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Doris Eaton Travis (1904-2010)

Doris Eaton Travis passed away today at the age of 106. Ms. Travis was one of the legendary Ziegfeld Follies Girls and a longtime friend of Broadway Cares/ Equity Fights AIDS having made many memorable appearances in their annual EASTER BONNET COMPETITION.

In a statement on behalf of the family, Joe Eaton, Jr., Doris’ nephew, said, “Doris and her brother, my father Joe, had been working with Arthur Murray just after the war. She met Paul Travis in Detroit. They married in 1948. The work with Arthur Murray Dance Studio franchises really took off then and for the next 25 years. In 1972 they retired to Norman, Oklahoma and began Travis Ranch, a horse farm. But Doris always continued to dance, teaching privately, performing at local benefits and parties. She was thrilled when first invited by Broadway Cares/ Equity Fights AIDS to participate in the opening number of the first EASTER BONNET COMPETITION to be produced at the New Amsterdam Theatre where she had appeared in the Ziegfeld Follies over 70 years before. Doris loved coming back to Broadway for the event every year after – 12 times altogether. From 1998 – 2010, she only missed it in 2007. It became the highlight of her life. She adored dancing with the young dancers, seeing new shows and the incredible response from the Easter Bonnet audience and Broadway community. Life came full circle for her again and again and she said each year how much she loved everyone at BC/EFA for making it possible. Just this past weekend, she was talking about what she wanted to do next year. I know she’ll be there in spirit. Even from heaven, she wouldn’t miss it.”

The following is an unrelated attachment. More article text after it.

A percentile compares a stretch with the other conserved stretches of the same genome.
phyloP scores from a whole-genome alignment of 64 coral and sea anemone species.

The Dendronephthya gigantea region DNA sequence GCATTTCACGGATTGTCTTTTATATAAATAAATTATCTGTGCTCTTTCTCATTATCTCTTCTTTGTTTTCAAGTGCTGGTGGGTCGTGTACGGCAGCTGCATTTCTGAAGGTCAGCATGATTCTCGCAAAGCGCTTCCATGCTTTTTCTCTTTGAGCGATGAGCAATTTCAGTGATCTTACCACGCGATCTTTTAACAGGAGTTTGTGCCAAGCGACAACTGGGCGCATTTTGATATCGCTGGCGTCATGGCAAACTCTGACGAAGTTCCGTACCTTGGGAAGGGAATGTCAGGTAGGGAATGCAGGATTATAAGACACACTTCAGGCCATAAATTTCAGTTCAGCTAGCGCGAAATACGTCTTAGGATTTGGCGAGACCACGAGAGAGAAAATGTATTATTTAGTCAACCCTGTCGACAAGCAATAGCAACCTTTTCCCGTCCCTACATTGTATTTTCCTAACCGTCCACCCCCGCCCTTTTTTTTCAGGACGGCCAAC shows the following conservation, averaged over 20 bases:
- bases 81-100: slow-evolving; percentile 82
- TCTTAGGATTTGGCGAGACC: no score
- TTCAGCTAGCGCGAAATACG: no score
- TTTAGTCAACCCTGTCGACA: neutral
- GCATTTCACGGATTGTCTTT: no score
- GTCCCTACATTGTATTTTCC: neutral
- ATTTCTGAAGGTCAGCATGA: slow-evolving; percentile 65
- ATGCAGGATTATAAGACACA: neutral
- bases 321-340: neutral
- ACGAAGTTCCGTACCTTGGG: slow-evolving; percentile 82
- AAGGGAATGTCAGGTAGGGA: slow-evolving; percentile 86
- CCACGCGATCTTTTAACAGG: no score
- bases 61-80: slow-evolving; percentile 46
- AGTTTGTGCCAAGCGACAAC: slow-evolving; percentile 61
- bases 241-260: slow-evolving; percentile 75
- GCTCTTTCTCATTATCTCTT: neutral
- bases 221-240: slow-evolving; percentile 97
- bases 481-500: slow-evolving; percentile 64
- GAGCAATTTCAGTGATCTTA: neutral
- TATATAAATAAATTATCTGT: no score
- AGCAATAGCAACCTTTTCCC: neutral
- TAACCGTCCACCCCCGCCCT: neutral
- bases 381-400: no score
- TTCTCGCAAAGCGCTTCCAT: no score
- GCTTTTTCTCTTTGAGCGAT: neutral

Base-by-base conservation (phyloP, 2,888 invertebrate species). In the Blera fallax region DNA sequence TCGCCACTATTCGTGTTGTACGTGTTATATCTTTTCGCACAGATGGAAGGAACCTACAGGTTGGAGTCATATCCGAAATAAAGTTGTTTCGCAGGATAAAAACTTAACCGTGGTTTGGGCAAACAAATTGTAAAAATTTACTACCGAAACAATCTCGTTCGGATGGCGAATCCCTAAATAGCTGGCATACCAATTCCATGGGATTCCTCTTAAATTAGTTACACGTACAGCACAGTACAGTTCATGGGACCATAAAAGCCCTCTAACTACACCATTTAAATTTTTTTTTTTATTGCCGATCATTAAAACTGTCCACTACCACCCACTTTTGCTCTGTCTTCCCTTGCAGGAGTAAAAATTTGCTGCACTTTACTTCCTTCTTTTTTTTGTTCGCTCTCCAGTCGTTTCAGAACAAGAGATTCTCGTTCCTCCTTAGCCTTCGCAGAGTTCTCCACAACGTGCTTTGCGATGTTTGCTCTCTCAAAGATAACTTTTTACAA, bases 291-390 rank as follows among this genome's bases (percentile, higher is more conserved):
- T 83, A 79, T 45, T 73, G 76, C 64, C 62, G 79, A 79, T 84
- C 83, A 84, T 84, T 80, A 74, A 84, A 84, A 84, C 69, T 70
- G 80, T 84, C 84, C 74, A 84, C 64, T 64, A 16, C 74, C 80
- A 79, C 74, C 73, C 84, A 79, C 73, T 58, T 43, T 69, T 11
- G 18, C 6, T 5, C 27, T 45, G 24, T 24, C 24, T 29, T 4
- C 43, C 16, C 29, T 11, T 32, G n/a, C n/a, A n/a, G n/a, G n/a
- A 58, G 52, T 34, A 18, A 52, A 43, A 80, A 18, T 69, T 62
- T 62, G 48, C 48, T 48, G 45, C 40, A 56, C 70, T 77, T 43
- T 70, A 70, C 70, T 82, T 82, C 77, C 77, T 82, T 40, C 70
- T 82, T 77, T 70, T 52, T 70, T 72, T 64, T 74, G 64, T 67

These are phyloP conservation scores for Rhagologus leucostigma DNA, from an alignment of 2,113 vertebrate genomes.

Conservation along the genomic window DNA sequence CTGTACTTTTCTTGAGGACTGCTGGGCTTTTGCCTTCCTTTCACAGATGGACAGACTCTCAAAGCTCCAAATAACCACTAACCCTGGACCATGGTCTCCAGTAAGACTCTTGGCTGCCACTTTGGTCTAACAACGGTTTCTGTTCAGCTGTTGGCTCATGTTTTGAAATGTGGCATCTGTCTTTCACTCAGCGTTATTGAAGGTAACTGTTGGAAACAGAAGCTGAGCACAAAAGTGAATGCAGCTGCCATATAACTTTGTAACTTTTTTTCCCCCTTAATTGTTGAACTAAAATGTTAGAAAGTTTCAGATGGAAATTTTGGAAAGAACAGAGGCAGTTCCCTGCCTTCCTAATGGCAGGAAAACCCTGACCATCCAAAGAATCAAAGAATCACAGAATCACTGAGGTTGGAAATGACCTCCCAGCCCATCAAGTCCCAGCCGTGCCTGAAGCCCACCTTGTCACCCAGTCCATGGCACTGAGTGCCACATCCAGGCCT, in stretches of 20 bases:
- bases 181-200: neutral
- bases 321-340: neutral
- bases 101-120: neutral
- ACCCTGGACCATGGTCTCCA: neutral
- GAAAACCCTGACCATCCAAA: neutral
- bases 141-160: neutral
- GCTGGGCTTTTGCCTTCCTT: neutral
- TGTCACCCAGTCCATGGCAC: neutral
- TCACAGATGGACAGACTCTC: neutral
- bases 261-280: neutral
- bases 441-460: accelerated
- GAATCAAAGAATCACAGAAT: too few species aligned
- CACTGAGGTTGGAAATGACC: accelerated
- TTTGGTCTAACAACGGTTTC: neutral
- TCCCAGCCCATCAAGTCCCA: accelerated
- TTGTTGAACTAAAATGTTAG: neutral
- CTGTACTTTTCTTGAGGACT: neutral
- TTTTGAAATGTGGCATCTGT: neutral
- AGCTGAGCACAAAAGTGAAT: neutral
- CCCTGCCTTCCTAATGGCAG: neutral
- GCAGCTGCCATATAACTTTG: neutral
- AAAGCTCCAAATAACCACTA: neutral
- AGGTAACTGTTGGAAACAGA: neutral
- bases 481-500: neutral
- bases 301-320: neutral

In a statement, Tom Viola, Executive Director of BC/EFA, said, “Doris Eaton Travis was beloved at Broadway Cares. Since first meeting her in 1998 at the very young age of 94 when she appeared at the 12th edition of the EASTER BONNET COMPETITION at the New Amsterdam Theatre through the 24th edition which was held two weeks ago at the Minskoff – no matter her age when the stage lights hit Doris, she was instantly and forever young. Whether leading 30 Broadway dancers in a conga, playing sassy in a tux with the Cagelles, celebrating her 100th birthday on the New Amsterdam stage where she first appeared at the age of 16, teaching Sutton Foster “the Black Bottom,” or showing the young ballerinas from Billy Elliott the “Ballin’ the Jack” – a number she had introduced in 1921, Doris was simply a delight. Broadway loved her, giving her a standing ovation just two weeks ago that I know she took to heart and I’m certain has taken with her. Doris taught us all a little bit about how to celebrate the past and live for today. We will miss her forever.”

Funeral arrangements will be private. A memorial service in West Bloomfield will be announced at a later date. Tomorrow night at 8:00 pm the lights on Broadway will be dimmed in memory of Doris Eaton Travis.

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